Saturday, March 5, 2011

Dining with the Devil - it's great while it lasts. And a couple of shorts

When does a saying become a cliché? Well, I don’t know. All I know is that one thing many sayings and clichés have in common is that they invariably contain more than a grain of truth. And the saying - or is it cliché? - I should like to use in today’s sermon
is ‘When you sup with the Devil, us a long spoon’. I think we’ve all heard that one, but it is surprising how often we ignore such sage advice. One of the latest people to pay the price of ignoring that advice is a chap - a knight no less, which will, of course, be of great interest to any Americans happening upon this blog - who is by no means a dumbo and who, therefore, is all the more culpable. The man in question is Sir Howard Davies, who was once a chairman of Britain’s Financial Services Authority and a deputy director of the Bank of England. Sir Howard has just resigned as the director of the London School of Economics for doing something which, in retrospect, looks rather stupid. As the LSE director he accepted a £300,000 donation to the college from a ‘charity’ set up by the family of Colonel Gaddaffi. Remember him? The thug who has ruled rather brutally over Libya for 42 years and is now bombing his own people who have decided they want rid of him? That’s the chap. The point is that the Gaddaffi regime’s brutal repression was not somehow hidden from view for these past 42 years, nor was it just an open secret. But a few years ago, the good colonel decided - he is known for being unpredictable - he wanted to get on better terms with the West and made all sorts of repenting noises. Western business was not slow in realising that here lay an advantage for them and leading the charge on their behalf were the West’s leaders. (I published a series of pictures last showing a number of them, as well as Russia’s Putin sucking up to the colonel. They weren’t exactly sucking his dick, but they might have been.) In that context and at the time it is perhaps understandable that when the colonel’s son, Saif al Islam, arrived at the LSE with 3300,00 in a suitcase in used fivers and announced he would like to hand over the money for the good of mankind, Sir Howard thought it would be all right to accept. If all the other great and good of the West were at it, why not the venerable LSE? you can almost hear him thinking. In a sense, all Sir Howard is guilty of is following the latest political fashion of shutting one’s eyes and counting the cash.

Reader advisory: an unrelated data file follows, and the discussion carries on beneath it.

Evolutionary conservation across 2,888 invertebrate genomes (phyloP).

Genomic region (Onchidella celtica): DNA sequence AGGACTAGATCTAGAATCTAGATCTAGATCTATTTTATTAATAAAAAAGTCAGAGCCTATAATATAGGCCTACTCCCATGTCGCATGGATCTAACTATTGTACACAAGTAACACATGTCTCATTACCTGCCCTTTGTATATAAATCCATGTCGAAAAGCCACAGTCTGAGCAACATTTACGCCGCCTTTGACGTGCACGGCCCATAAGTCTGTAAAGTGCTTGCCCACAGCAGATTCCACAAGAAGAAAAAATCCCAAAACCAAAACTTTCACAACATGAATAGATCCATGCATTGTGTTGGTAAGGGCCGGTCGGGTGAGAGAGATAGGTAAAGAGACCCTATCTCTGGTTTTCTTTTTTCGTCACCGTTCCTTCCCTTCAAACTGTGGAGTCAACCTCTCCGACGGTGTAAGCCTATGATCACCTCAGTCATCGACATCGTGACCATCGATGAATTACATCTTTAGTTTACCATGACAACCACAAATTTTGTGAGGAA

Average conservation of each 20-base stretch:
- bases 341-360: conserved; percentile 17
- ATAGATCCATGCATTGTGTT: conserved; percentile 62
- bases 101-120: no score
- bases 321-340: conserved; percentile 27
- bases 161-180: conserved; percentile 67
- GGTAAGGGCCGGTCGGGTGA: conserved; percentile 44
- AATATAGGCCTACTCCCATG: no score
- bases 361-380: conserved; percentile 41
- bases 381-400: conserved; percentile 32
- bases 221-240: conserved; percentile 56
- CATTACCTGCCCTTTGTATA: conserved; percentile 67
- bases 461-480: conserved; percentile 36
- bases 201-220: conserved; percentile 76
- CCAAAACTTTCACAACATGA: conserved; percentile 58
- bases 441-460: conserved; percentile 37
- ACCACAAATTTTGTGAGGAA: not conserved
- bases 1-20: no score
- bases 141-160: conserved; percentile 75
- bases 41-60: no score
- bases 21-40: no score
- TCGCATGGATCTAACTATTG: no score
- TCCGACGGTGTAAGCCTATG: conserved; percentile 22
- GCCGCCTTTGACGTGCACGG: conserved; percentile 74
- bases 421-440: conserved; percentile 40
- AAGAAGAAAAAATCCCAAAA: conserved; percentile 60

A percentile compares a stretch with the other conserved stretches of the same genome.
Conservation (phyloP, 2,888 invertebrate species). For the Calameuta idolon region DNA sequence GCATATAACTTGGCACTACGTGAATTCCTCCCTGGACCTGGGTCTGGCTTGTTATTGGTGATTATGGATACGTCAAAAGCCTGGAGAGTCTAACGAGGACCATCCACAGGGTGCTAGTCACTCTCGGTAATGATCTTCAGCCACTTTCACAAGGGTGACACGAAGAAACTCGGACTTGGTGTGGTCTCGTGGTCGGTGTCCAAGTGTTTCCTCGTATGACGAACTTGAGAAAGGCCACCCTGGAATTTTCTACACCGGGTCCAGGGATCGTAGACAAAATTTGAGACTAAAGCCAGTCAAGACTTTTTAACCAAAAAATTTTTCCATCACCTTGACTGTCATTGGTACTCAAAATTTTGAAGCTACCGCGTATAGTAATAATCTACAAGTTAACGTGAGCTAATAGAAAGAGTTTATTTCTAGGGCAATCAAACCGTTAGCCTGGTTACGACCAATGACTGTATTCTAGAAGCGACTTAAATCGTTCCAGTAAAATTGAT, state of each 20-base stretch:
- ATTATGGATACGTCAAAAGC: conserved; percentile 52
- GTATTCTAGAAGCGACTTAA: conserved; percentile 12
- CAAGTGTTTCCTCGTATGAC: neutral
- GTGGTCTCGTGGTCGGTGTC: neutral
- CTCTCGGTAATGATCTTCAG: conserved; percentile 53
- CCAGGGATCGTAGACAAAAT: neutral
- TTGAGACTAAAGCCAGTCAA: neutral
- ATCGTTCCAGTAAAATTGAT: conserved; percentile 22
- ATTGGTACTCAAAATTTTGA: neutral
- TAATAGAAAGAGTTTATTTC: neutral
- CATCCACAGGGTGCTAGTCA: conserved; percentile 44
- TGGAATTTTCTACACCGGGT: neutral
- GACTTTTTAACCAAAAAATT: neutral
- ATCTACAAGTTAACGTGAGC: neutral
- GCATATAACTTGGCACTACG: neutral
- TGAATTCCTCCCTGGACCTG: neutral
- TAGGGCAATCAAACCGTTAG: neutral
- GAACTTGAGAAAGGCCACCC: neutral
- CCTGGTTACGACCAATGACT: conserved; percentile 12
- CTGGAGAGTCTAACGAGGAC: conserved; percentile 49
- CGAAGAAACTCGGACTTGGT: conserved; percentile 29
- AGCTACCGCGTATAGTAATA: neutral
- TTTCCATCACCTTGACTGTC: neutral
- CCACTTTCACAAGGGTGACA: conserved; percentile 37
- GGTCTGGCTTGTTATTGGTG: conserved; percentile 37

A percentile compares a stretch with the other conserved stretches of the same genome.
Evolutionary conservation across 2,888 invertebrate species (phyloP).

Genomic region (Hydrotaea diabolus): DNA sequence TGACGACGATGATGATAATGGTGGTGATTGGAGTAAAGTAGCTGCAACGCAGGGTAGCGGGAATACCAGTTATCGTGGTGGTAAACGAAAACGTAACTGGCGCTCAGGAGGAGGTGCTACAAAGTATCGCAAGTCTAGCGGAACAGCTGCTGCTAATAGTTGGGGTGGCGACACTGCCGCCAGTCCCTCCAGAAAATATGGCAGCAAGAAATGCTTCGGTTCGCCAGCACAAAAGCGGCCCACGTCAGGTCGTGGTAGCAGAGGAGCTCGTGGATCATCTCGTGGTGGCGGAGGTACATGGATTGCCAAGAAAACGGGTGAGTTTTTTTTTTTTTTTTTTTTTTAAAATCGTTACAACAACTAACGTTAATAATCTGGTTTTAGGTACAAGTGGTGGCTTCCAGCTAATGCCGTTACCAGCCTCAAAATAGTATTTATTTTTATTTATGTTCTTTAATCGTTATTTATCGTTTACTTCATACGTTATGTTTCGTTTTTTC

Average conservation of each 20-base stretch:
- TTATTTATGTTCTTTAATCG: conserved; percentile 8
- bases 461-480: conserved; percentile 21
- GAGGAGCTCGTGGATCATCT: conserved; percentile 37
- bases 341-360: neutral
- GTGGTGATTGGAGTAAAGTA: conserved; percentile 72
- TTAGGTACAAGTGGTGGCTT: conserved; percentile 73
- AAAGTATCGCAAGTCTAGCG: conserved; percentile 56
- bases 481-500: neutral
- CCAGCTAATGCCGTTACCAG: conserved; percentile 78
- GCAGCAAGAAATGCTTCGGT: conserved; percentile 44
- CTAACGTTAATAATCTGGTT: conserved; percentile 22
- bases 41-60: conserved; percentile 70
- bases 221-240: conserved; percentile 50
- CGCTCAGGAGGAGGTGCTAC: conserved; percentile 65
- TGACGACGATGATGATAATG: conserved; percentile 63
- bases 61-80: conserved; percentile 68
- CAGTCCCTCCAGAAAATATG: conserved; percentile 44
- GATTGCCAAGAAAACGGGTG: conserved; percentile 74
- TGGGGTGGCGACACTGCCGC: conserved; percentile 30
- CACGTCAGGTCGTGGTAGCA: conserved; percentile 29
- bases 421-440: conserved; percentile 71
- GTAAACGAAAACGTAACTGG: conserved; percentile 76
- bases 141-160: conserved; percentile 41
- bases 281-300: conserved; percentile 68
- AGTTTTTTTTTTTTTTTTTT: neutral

. . .

But we never, ever learn from our mistakes. And while the West does its best to forget how it sucked up to Gaddaffi as he goes about slaughtering ‘his people’ - apparently they still love him. The ones causing the trouble are young men high on drugs supplied by al Qaeda and the CIA (whose alleged congenial co-operation would be unprecedented) who will be hunted down house by house - it continues to suck up to other regimes which can be equally as brutal when needs must. China, for example.